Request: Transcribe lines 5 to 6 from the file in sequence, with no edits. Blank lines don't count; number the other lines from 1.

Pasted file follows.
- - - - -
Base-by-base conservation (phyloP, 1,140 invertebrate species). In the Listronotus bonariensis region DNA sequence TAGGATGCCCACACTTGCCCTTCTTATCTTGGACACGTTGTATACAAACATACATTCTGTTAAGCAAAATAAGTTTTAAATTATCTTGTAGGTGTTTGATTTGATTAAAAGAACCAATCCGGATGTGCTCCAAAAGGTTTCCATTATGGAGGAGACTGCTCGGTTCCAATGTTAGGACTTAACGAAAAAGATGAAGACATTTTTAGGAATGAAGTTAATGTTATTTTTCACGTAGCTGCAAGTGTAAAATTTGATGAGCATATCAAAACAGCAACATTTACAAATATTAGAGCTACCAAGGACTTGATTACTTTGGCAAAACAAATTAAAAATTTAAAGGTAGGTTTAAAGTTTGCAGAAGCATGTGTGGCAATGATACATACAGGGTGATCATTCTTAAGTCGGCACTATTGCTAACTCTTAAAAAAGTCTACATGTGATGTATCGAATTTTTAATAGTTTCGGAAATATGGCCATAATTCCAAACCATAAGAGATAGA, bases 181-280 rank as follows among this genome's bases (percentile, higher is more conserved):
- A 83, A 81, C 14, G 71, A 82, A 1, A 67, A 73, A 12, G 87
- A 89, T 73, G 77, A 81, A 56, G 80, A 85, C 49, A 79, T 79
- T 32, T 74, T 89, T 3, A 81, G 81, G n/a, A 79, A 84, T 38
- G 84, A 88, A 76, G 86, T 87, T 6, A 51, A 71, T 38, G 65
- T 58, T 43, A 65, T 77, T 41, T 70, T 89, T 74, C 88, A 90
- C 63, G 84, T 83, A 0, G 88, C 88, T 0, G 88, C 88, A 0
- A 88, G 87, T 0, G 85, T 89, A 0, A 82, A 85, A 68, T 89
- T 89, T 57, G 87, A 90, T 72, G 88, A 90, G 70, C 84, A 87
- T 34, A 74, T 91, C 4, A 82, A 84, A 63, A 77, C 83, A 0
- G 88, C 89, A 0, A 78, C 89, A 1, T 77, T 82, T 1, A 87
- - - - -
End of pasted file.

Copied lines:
- G 84, A 88, A 76, G 86, T 87, T 6, A 51, A 71, T 38, G 65
- T 58, T 43, A 65, T 77, T 41, T 70, T 89, T 74, C 88, A 90